(photo credit: MARC ISRAEL SELLEM)
The security forces are planning on dealing with violent opposition by residents of the West Bank settlement of Amona, who are set to be evacuated from the illegal settlement by December 25.
Defense Minister Avigdor Liberman in mid-November called on the evacuees not to “get into confrontations with IDF soldiers,” a statement echoed by Judea and Samaria police commander and Deputy Commissioner Moshe Barkat, who asked Amona residents to refrain from violence during the evacuation.
While the IDF has been tasked with carrying out the evacuation, the Border Police will ultimately do the grunt work, with some 3,000 police and Border Police officers set to remove the 40 remaining families from their homes. The army has declared Amona a “closed military zone,” forbidding entry and shutting down all roads to the settlement.
On Monday evening, some 100 rabbis from across the political spectrum called on people to join Amona residents to non-violently oppose the eviction.
“We call on anyone who can come and stay in the settlement at this time,” the rabbis’ petition said, calling on the government to “prevent this criminal and unnecessary destruction.”
“Staying in this place will give strength to the beloved residents, and will say clearly to all decision makers that we are now with the residents of Amona at this time of their distress for everything, and we will continue with them until an arrangement will be legislated and Amona will be redeemed,” they said. “We call on the wider community to continue to stay in the settlement and to protest vigorously against the destruction of the settlement through passive resistance, without violence.”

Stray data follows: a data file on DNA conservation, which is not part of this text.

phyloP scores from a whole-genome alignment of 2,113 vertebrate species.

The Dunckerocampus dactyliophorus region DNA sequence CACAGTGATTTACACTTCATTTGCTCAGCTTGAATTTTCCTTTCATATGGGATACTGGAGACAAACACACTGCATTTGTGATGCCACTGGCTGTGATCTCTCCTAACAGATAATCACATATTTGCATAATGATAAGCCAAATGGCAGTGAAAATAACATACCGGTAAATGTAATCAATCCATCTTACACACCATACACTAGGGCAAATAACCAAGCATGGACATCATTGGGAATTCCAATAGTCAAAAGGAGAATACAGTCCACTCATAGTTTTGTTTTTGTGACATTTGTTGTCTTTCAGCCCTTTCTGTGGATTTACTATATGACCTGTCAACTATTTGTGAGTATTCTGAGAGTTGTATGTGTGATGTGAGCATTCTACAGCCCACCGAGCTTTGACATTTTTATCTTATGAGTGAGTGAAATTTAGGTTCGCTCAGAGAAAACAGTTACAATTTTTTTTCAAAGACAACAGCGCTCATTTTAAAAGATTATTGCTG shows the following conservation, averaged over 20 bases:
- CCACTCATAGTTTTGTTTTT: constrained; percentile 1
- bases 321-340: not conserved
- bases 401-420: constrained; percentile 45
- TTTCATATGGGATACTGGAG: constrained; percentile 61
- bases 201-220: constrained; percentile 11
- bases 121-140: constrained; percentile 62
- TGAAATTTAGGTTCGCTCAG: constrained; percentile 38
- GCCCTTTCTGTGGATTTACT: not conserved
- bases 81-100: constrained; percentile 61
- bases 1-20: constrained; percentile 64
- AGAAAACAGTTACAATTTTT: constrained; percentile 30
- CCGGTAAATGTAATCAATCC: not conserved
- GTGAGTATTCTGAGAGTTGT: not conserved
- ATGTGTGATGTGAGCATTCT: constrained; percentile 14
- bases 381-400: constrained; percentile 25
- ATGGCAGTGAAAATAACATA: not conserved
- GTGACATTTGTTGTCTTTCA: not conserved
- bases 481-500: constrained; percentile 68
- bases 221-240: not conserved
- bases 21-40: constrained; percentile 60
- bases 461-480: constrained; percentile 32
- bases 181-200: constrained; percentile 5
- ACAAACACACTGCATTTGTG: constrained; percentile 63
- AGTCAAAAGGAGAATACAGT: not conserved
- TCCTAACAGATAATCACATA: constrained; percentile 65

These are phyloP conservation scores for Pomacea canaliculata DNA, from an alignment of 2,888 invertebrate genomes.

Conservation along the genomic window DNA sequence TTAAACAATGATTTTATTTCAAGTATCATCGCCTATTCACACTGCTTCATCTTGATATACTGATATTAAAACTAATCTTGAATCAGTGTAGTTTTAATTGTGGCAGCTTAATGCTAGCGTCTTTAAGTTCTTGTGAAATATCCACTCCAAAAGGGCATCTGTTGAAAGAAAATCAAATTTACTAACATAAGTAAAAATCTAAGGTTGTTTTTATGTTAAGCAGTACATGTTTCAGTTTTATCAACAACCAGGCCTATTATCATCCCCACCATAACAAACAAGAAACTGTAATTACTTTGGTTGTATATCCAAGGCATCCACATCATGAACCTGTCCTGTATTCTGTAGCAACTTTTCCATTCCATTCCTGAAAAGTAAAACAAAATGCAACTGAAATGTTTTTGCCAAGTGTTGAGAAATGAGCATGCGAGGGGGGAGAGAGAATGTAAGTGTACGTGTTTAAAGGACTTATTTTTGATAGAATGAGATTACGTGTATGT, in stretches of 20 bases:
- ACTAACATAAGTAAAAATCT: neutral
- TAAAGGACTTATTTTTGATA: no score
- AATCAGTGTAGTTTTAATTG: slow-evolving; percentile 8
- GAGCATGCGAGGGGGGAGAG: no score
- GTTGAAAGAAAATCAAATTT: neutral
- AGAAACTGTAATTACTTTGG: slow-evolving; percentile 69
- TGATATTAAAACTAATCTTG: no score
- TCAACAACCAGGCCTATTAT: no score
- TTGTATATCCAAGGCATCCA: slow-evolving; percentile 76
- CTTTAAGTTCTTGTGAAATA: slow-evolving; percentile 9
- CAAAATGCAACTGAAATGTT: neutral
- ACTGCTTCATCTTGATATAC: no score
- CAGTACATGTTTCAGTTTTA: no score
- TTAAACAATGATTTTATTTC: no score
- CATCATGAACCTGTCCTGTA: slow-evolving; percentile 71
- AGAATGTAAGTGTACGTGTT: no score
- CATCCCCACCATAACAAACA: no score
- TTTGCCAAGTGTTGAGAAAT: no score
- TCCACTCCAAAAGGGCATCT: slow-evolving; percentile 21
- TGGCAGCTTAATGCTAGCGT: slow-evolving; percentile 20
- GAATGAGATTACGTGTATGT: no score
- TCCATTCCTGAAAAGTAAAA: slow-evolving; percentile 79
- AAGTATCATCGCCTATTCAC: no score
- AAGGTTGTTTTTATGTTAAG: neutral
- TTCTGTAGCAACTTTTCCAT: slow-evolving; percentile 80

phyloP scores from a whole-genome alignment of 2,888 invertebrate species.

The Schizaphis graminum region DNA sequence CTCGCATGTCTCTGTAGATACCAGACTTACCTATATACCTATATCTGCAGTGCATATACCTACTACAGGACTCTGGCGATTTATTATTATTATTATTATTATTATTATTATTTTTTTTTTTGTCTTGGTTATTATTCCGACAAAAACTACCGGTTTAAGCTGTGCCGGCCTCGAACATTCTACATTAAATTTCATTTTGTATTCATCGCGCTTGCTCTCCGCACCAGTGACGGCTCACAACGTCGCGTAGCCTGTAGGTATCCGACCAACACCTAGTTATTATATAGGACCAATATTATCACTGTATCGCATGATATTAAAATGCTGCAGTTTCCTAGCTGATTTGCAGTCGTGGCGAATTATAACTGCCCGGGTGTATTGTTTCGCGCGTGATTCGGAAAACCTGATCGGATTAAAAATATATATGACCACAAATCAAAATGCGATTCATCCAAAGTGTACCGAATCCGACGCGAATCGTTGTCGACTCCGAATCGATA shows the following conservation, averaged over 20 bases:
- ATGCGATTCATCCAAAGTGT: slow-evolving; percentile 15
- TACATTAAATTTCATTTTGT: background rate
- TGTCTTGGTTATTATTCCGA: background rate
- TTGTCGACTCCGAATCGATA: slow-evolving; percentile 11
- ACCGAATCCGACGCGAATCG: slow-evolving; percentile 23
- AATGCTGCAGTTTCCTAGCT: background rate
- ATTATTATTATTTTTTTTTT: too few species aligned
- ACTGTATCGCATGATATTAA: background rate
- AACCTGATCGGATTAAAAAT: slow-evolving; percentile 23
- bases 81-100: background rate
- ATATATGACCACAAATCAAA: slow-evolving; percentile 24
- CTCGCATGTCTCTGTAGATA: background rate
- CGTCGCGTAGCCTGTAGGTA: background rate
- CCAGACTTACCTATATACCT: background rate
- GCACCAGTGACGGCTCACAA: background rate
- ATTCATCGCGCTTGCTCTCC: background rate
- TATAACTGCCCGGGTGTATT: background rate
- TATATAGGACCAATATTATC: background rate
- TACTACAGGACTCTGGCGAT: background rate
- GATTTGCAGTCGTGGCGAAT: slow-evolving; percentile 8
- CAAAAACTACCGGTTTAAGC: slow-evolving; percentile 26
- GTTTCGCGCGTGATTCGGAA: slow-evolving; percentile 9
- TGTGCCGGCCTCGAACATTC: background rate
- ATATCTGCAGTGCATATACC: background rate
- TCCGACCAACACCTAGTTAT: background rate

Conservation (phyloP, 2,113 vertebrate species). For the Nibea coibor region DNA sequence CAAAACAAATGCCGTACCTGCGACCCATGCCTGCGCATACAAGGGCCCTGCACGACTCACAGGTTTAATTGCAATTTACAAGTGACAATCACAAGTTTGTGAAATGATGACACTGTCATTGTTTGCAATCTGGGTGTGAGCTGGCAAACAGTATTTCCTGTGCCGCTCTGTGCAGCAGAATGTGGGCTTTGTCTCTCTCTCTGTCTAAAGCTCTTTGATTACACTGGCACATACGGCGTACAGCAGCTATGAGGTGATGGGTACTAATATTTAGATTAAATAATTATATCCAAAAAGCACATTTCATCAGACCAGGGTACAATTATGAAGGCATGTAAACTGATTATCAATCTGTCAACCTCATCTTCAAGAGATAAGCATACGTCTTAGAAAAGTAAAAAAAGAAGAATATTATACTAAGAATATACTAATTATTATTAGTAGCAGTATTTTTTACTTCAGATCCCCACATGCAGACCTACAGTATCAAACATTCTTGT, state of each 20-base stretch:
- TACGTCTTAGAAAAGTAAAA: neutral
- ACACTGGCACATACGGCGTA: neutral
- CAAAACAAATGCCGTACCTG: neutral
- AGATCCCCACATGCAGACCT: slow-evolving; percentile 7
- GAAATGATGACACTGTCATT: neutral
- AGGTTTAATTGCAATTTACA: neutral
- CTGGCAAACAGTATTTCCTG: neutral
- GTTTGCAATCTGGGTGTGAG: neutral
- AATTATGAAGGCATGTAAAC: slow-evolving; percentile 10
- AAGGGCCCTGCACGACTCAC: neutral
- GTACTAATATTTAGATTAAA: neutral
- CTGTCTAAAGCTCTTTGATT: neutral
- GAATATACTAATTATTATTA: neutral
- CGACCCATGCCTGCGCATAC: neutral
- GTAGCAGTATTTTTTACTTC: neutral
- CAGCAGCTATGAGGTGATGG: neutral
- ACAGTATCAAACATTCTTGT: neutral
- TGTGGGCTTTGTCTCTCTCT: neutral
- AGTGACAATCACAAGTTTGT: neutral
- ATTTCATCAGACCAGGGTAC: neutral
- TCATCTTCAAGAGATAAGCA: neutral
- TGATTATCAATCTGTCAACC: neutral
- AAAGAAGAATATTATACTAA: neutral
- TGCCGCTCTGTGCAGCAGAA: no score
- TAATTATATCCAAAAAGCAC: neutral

According to Channel 2 news, the police has been training for all scenarios they may face in the upcoming evacuation, including the possibility of violence by settlers.
Violence by Amona settlers is not something new, as in February 2006 close to 10,000 soldiers, police and border officers clashed with an estimated 4,000 people as they came to demolish nine buildings, leaving over 220 people injured, 140 of them civilians. Those clashes in Amona became a symbol to many settlers.
Amona resident Tamar Nizri told Army Radio earlier in November that the 40 families who remain in the settlement “will do everything in our power to remain here. I personally will not raise a hand, but I am not responsible for the mass of people we are telling to prepare for the order day. If the soldiers come I want there to be such painful pictures that it will not happen again. That Jews never again be forced off their land. Hitler’s soldiers also received orders. So what?” she added.
In July 2015, the IDF clashed with settlers in the West Bank settlement of Beit El as they came to demolish the “Dreinoff buildings,” two illegally constructed apartment buildings which stood empty. Similar to the 2006 Amona evictions, the settlers burned tires, threw rocks at policemen, and attempted to barricade themselves inside the buildings.
In 2005 the IDF carried out the mass evacuation of Jewish settlements in the Gaza Strip, forcibly removing some 8,600 residents from 17 settlements.
More than 1,900 homes, 400 farms, 88 educational facilities (including daycare centers, kindergartens, and high schools), and 38 synagogues were later destroyed by the army.